The result: on Friday and Saturday 37 mines stopped mining operations: 31 Gold and Platinum mines, and 6 Diamond mines. This spared the rest of the country from further power cuts, but it put over half a million jobs at risk, and could lead to the demise of large sections of the mining industry. Even Time magazine reported the problem.
What is even more puzzling is that the ministers who held the press conference on Friday morning claimed to be "unaware" of the mining stoppage. They nonetheless declared the power shortage a "national emergency" and asked people to switch off their geysers. They also promised to replace all the traffic lights with solar powered ones. Clearly there was no planning, and they haven't learnt any lessons from the Koeberg blackouts of 2006.
The government "Energy Security Master Plan - Electricity 2007-2025" has the following introduction (Page 7):
"As South Africa enters the 8th year of a sustained period of economic growth, the security of electricity supply has become very critical. The supply of reliable electrical power ensures that economic growth is not hampered but rather enabled."The rest of the report reads like a case of rearranging the deckchairs on the Titanic. On Page 45 some hope is offered by listing the new power stations that are supposed to come online in the next few years. On page 47 the following statement now reads as extremely optimistic:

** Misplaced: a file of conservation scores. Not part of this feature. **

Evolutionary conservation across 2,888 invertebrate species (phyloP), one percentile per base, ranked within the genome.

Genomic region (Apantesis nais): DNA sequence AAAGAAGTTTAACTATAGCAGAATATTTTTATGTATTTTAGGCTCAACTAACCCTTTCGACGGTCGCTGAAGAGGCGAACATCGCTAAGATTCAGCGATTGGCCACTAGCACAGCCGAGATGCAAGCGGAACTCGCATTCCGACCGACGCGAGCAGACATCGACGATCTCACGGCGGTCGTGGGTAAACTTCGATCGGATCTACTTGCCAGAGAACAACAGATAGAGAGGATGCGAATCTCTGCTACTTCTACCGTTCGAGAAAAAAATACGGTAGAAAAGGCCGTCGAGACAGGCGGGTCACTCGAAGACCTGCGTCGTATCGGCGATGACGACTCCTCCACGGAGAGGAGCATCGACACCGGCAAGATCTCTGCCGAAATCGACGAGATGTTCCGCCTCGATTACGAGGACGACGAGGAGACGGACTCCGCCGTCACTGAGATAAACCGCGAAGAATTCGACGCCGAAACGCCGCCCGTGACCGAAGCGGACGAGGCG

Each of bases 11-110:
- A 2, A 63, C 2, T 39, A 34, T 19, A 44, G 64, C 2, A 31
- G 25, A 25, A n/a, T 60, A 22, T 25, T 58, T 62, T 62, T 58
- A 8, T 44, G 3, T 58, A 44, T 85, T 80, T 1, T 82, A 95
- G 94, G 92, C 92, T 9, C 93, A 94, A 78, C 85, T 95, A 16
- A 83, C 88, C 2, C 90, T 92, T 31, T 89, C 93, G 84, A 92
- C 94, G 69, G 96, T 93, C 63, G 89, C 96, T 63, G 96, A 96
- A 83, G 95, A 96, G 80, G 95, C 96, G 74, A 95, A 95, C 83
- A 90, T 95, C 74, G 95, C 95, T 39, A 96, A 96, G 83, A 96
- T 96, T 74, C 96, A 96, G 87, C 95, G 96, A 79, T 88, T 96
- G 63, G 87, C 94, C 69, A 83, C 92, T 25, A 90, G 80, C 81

"Through the planning processes for the 18 month and 7 year period, the indications are of a tight reserve margin being prevalent, with the key risks for these periods have been identified."Now add to the mix the fact that Eskom directors have been paying themselves lavish bonuses and salaries, while keeping the public in the dark about the nature of their problems in over-optimistic annual reports, and it is no surprise that the power cuts came as a shock (ahem). I have been reading the Eskom Annual Reports on their web site, and they conceal any warnings of imminent danger really well. Clearly they didn't foresee any of these shortages, or decided to keep quiet about them. Perhaps the obscene bonuses are just "hush money" because one shouldn't criticise a cabinet minister.